A lot of rules have been added since the Venetian monk Luca Pacioli published the first accounting textbook in 1494, introducing double-entry bookkeeping.
Unfortunately, one could also make the argument that it was the last revolutionary idea to come from the accounting profession.
The balance sheet dates from 1868; the income statement from before World War II. Generally Accepted Accounting Principles (GAAP) fits an industrial enterprise, not an intellectual one. Currently, GAAP measures the cost of everything, and knows the value of nothing.
Even though intellectual capital is the main driver of wealth, you will look in vain to find them in the traditional GAAP statements. Increasingly, these statements are being referred to as the "three blind mice."
According to Dr. Margaret Blair, in a study for the Brookings Institution, in 1978, 80 percent of a company's value could be attributed to its tangible assets. By 1988, only 45 percent; in 1998, only 30 percent. In effect, 70 percent of the average company's value cannot be explained by traditional GAAP financial statements.
Adding more arcane and picayune rules to GAAP, or converging existing GAAP with international accounting standards, will not solve this problem. The accounting model is suffering from what philosophers call a deteriorating paradigm - the theory gets more and more complex to account for its lack of explanatory power.
Financial Model Reform
We are asking far too much of accounting if we expect it to be able to do anything other than record historical transactions. To peer into the future requires a theory. The accounting profession simply does not possess the intellectual capital to posit and test theories.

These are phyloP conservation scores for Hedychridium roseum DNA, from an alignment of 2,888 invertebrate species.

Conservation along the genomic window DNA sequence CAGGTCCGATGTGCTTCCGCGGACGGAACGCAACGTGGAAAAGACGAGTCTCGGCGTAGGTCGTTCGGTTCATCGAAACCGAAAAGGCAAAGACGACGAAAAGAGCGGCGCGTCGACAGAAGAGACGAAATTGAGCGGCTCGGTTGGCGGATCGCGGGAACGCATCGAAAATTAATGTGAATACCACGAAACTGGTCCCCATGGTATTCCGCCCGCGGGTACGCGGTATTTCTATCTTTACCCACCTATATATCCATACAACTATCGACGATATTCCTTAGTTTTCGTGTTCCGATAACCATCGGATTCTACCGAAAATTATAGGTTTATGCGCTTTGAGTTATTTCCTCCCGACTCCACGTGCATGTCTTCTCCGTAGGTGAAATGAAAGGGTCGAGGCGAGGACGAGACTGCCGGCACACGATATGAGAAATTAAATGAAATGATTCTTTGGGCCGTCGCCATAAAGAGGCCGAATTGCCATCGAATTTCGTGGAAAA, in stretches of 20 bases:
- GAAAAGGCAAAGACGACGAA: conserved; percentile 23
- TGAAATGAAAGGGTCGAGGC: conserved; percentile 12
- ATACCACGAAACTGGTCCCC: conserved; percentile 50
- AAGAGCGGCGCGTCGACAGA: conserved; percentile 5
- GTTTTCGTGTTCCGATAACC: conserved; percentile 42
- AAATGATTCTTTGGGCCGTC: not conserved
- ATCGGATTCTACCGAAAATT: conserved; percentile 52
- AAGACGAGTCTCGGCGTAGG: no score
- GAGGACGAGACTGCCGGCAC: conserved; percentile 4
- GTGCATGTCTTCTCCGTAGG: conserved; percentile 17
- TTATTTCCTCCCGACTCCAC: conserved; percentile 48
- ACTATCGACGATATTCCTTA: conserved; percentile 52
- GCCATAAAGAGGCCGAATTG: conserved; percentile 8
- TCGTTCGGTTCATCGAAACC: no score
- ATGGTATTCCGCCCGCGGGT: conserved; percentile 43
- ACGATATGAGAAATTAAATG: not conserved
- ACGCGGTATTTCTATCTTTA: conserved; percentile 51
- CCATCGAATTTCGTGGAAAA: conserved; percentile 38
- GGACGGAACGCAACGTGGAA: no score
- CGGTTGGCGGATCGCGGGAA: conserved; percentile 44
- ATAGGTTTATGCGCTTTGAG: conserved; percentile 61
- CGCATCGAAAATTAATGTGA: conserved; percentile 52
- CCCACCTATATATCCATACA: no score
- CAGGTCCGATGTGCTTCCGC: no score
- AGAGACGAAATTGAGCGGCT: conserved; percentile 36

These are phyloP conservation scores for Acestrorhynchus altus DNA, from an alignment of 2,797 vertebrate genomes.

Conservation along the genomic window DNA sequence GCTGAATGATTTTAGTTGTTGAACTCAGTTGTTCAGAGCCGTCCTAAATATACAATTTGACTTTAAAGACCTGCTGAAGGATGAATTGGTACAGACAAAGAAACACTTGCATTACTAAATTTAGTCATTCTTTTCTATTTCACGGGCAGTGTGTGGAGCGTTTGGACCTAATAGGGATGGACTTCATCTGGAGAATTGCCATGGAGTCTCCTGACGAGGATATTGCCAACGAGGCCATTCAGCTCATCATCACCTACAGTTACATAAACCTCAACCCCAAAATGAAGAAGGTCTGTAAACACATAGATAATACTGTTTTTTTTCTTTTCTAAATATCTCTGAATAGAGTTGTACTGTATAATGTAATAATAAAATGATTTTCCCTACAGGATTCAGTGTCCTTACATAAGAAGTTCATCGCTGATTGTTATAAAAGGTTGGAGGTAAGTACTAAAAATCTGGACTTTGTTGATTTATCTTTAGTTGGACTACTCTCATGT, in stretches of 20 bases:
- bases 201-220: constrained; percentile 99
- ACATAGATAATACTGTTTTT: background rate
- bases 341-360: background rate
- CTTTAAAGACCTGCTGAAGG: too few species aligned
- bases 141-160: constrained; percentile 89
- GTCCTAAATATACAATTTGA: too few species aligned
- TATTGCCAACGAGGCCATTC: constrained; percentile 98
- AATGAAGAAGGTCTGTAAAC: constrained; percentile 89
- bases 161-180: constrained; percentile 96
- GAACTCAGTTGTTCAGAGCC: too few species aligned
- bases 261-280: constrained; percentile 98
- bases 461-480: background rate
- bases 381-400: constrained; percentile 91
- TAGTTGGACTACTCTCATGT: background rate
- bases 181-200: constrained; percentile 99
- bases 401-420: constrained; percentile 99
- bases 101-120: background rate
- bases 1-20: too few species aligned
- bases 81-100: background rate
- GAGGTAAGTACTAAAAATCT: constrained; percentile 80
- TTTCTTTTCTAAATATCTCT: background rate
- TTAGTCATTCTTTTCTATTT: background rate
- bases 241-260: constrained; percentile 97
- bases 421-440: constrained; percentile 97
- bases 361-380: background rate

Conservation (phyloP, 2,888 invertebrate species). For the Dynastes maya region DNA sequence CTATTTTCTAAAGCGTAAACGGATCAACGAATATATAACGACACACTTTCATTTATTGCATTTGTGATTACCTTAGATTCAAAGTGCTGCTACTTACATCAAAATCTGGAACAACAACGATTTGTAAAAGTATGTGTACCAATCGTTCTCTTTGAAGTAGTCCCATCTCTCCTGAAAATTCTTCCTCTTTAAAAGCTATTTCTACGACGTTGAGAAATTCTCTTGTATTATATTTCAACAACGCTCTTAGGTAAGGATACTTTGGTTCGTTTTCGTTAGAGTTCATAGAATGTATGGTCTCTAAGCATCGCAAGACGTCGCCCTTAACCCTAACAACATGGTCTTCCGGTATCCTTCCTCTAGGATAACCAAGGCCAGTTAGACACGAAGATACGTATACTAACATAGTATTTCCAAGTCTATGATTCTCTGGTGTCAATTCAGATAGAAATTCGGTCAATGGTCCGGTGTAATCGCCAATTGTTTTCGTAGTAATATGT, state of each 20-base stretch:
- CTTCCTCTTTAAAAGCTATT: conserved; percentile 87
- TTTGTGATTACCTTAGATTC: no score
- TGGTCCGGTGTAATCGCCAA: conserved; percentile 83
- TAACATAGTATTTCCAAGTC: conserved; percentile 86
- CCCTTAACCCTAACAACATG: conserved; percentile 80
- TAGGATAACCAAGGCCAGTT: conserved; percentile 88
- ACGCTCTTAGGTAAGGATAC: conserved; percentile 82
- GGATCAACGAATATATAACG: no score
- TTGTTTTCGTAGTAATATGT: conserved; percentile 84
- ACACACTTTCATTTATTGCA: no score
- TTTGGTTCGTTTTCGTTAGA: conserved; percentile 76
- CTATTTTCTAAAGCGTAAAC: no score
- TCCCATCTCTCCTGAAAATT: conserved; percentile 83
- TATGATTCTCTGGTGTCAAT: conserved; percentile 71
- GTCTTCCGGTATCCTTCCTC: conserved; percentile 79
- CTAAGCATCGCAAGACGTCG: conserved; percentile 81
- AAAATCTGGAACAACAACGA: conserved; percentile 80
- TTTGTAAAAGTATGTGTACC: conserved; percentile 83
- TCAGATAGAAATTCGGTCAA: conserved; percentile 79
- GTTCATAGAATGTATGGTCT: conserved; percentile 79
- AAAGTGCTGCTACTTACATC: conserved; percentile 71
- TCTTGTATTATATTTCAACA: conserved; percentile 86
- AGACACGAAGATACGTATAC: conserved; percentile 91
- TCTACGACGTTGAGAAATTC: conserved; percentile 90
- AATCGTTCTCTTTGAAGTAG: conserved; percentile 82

Enron and the other spate of accounting scandals from the early 2000s were not so much about fraud, malfeasance, misfeasance, or other crimes, but rather the increasing irrelevance of the traditional accounting reporting model. Enron's legerdemain is not what caused it to fail. Its financial deception allowed it to remain in business for longer than an otherwise similar firm engaged in accurate financial disclosures, but this is a question of timing alone and not causality.
I see three possible roads for the accounting profession to travel into the future. On the first, it can do nothing, which is usually the road traveled most by stagnating industries. No doubt the profession would survive in some shape, since a lot of its work is governmentally mandated, but it will relinquish its status as the premier financial profession if it chooses this path.
On the second road, outsiders could replace the profession, the "perennial gale of creative destruction" Joseph Schumpeter wrote about. Accountants would go the way of the scribes.
Finally, on the third road, the profession could innovate and become its own creative destroyers. Why not relinquish its monopoly on offering auditing services, opening up the field to competition from banks, insurance companies, and any other industry that wanted to attest to financial statements? Why should the audit be a state-granted monopoly? Open it up and let the free market innovate new solutions to attesting to the financial performance and risk position of companies.
Insurance companies and banks could innovate new products, the stock markets could also enter the fray, perhaps by hiring the auditors themselves and thereby remove the major conflict of interest - the fact that auditors are paid by the very companies they are supposedly auditing. Sarbanes-Oxley did nothing to deal with this conflict.
The accounting profession has a choice: adapt to the realities of an intellectual capital economy, or slide further into irrelevance.
Knowledge workers are volunteers, by Ronald J. Baker
About the author
Ron Baker is the best-selling author of "The Firm of the Future: A Guide for Accountants, Lawyers, and Other Professional Services;" "Pricing on Purpose: Creating and Capturing Value;" "Measure What Matters to Customers: Using Key Predictive Indicators;" and "Mind Over Matter: Why Intellectual Capital is the Chief Source of Wealth," from which this article has been adapted. You can reach him at (707) 769-0965, or e-mail at Ron@verasage.com. He Blogs at www.verasage.com. Copyright © 2007 Ronald J. Baker. All Rights Reserved.